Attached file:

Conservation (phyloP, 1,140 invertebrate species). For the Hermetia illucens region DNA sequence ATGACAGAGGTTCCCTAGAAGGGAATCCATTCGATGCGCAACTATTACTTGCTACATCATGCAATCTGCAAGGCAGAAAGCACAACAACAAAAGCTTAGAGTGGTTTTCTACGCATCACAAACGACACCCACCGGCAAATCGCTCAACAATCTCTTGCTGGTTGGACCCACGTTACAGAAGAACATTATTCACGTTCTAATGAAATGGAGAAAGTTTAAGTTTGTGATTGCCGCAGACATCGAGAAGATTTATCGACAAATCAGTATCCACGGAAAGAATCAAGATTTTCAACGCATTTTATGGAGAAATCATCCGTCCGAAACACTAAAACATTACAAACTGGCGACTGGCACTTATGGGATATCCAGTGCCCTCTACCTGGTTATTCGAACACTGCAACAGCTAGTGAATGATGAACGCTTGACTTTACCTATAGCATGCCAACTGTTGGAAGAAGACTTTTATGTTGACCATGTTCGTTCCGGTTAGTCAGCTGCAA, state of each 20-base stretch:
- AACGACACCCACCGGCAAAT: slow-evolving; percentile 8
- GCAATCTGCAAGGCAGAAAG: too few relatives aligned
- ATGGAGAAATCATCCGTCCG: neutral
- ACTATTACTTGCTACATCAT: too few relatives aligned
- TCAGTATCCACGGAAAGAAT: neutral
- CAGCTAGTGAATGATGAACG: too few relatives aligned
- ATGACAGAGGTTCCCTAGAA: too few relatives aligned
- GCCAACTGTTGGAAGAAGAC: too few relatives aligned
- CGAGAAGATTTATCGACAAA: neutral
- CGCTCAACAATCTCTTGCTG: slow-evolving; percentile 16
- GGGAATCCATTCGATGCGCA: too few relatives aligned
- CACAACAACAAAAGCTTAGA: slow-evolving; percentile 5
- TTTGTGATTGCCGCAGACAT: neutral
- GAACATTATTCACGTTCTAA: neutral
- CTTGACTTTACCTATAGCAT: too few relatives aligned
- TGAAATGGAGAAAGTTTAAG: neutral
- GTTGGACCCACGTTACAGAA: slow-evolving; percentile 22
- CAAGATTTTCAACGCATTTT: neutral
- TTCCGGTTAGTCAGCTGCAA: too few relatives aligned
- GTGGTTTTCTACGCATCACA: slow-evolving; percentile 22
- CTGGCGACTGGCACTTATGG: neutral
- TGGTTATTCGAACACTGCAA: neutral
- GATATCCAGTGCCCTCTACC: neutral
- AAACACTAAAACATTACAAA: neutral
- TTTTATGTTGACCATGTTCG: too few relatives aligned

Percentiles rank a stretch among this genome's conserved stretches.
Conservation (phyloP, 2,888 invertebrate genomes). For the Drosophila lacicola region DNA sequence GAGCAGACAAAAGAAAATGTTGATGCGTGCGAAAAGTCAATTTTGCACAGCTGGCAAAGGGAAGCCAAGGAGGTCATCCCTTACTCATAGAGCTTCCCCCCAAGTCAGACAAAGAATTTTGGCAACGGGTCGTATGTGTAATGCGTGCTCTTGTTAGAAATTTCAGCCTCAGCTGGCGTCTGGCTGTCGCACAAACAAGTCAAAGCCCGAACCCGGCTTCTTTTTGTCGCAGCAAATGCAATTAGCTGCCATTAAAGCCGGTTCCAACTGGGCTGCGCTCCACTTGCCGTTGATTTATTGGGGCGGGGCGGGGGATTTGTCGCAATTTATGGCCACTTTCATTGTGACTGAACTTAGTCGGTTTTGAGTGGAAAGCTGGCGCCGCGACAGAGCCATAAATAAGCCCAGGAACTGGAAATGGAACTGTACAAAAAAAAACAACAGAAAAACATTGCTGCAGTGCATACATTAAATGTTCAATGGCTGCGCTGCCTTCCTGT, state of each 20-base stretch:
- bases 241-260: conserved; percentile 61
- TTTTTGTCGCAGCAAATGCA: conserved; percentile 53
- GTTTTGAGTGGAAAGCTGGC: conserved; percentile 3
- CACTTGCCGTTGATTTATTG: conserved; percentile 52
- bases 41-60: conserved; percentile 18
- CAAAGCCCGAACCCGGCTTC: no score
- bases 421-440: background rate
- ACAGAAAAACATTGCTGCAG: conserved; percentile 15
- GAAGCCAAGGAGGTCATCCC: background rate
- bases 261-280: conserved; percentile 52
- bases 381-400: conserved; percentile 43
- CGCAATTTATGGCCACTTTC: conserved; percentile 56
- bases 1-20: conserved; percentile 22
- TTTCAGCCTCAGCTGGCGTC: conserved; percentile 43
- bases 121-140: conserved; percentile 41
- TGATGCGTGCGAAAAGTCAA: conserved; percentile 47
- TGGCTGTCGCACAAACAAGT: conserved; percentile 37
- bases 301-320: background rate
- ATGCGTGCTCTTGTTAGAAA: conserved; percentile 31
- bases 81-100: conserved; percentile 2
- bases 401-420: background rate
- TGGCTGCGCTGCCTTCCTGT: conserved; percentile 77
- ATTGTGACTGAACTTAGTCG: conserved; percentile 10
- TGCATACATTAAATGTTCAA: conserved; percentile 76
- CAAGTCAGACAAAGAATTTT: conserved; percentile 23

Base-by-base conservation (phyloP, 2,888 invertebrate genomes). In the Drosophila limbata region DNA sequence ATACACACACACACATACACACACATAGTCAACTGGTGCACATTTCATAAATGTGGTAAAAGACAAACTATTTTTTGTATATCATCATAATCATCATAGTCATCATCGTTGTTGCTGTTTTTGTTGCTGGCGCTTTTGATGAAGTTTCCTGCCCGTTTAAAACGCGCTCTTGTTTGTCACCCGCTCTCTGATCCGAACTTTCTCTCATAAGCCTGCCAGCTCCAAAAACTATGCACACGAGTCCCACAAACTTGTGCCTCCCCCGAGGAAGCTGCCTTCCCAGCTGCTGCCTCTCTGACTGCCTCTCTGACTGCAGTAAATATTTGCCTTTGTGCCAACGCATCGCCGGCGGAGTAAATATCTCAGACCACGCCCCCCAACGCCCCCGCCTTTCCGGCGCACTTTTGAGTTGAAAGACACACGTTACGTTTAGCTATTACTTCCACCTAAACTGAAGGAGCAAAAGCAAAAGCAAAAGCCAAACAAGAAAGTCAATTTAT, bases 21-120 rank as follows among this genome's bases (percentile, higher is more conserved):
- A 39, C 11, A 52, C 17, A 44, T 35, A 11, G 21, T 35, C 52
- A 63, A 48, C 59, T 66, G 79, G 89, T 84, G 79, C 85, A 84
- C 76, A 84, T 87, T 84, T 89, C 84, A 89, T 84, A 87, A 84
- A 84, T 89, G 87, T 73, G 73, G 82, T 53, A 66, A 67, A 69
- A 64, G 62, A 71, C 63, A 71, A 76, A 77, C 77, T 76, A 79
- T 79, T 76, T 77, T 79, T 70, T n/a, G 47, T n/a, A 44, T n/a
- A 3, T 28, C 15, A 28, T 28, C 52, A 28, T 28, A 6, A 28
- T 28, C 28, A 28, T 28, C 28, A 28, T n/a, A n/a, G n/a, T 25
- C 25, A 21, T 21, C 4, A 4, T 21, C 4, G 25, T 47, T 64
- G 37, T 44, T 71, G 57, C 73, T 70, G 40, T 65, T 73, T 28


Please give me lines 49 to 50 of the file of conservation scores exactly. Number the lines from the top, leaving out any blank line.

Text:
- bases 401-420: background rate
- TGGCTGCGCTGCCTTCCTGT: conserved; percentile 77